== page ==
Figure 3: The evidence based design process path

Meeting Commercial Outcomes

Commercial outcomes are at the heart of our integrated design approach.  Integrated design is a means to achieving desired commercial outcomes while satisfying other project objectives.  Traditional performance metrics include capital and operating costs.  For commercial property owners other considerations, such as market positioning and rental premium, are equally important.  These in turn are strongly influenced by the building environmental performance, as assessed and certified by a green building rating scheme.  This additional requirement radically changes the economic equation.  Justifying rental premium and attracting quality tenants on the basis of a landmark building form or celebrity architect may not be enough.  Building performance has to justify client’s willingness to pay the extra premium.  Indoor environment quality and reduced outgoings are key client considerations.  As mentioned earlier these outcomes result from a careful consideration of a wide range of design variables.  The integrated design approach becomes the only viable method to successfully reconcile competing objectives of aesthetics, capital cost, operating cost and environmental outcomes.

In order to ensure the commercial success of a project, early stages of design development need to be informed by input from all disciplines and stakeholders.  The design team needs to develop a common understanding of the project’s technical, financial and environmental objectives at the earliest stages of design development.  This understanding has to be shared and accepted by all team members.  Meinhardt’s multidisciplinary team adopts an integrated design approach where the earliest stages of concept development become an opportunity for value engineering seeking to reconcile competing project objectives.  Previous project experience and building modelling and simulation provide the required quantitative evidence for the client decision making process.  In this approach engineering outcomes plug directly into the client’s financial model at the earliest opportunity.  Design and technology choices are guided by the overall building efficiency rather than showcasing particular solutions or technologies.  Less becomes more; simplicity and ingenuity of design sell at a premium.  Focus on the properly defined commercial outcome is central to the design development process leading to a sustainable outcome.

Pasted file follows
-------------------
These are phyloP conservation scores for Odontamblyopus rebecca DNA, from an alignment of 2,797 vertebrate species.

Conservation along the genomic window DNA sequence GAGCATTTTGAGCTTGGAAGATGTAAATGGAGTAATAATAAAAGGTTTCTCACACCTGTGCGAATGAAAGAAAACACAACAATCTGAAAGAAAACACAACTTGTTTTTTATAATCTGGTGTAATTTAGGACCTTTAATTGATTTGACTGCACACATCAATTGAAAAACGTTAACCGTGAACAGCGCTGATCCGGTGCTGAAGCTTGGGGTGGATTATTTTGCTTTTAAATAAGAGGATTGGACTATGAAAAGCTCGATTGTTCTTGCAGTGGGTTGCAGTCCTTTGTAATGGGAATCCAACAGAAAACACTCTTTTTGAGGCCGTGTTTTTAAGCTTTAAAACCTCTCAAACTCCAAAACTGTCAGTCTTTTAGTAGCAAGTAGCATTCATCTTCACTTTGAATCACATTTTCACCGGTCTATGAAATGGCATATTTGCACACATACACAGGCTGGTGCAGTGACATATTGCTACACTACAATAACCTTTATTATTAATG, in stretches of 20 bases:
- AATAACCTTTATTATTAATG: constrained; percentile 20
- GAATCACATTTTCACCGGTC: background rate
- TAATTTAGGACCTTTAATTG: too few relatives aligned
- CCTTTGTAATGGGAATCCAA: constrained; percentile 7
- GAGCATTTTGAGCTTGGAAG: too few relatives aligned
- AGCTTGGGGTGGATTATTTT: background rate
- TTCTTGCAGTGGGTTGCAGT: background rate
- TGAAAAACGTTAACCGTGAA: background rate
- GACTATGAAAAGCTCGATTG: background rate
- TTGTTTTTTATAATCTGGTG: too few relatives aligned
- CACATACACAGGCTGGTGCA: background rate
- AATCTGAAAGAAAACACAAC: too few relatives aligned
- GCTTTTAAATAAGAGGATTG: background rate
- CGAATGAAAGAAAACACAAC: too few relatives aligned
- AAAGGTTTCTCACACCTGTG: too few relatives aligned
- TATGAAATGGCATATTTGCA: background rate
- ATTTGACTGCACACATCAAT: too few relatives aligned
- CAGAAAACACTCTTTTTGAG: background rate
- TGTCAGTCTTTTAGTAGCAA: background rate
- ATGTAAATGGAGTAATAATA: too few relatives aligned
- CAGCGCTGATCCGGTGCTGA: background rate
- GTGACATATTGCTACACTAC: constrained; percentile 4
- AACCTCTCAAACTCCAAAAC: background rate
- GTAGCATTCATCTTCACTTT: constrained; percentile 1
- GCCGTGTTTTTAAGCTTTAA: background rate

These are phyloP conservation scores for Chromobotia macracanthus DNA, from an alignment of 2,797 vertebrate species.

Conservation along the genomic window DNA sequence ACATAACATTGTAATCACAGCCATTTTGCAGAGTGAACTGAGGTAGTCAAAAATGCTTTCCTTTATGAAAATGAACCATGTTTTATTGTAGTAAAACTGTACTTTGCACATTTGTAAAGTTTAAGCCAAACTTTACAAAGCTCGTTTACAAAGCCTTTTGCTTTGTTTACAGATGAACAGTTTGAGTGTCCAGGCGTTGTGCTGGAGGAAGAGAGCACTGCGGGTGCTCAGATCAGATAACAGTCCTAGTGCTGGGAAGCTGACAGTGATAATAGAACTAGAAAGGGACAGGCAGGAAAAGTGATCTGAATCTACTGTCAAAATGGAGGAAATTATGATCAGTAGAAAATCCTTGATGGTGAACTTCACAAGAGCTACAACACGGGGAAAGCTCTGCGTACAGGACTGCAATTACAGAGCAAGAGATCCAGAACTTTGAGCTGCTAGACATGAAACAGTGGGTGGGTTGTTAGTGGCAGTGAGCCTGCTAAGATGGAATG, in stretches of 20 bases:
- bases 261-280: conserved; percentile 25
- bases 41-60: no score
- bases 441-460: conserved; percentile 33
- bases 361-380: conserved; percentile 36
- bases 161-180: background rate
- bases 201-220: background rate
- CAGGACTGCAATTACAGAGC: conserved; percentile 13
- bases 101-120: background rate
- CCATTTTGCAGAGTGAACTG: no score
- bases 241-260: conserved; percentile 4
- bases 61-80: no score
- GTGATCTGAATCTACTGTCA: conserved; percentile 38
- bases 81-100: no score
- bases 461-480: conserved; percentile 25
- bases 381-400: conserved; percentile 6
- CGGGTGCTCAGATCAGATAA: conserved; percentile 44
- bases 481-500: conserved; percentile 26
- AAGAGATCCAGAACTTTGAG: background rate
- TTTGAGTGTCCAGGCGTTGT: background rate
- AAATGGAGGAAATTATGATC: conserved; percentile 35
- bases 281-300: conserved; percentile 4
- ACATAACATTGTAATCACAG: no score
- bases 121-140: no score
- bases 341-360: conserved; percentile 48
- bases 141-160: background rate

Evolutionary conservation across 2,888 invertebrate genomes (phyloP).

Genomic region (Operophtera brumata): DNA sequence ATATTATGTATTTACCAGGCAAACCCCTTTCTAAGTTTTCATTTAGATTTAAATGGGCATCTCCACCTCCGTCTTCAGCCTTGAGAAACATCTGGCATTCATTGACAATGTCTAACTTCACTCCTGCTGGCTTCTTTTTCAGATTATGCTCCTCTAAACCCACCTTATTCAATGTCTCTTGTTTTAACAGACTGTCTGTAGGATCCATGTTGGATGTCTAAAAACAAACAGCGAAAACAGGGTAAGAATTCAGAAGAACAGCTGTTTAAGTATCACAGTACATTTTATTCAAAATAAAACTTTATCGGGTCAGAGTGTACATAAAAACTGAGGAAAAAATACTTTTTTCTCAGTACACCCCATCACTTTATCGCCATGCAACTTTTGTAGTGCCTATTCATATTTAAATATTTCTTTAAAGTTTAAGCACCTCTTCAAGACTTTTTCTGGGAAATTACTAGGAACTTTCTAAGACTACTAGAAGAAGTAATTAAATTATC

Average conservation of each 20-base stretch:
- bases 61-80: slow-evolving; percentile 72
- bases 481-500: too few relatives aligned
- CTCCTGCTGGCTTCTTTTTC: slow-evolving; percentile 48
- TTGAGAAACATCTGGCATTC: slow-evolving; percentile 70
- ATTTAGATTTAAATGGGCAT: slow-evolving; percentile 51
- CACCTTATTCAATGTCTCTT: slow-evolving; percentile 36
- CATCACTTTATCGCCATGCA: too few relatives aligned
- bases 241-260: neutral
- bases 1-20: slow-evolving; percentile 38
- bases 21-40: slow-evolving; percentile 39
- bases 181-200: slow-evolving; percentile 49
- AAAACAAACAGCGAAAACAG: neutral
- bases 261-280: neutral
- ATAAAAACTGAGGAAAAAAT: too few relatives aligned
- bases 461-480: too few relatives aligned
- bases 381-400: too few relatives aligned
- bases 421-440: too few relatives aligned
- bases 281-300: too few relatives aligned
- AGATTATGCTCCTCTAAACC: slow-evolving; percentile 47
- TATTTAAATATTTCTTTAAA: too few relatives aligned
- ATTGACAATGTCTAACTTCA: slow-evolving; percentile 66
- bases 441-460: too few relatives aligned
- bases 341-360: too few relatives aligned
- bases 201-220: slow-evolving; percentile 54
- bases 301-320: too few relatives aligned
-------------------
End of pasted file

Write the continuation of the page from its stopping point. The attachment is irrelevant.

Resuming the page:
Integrated Design Strategies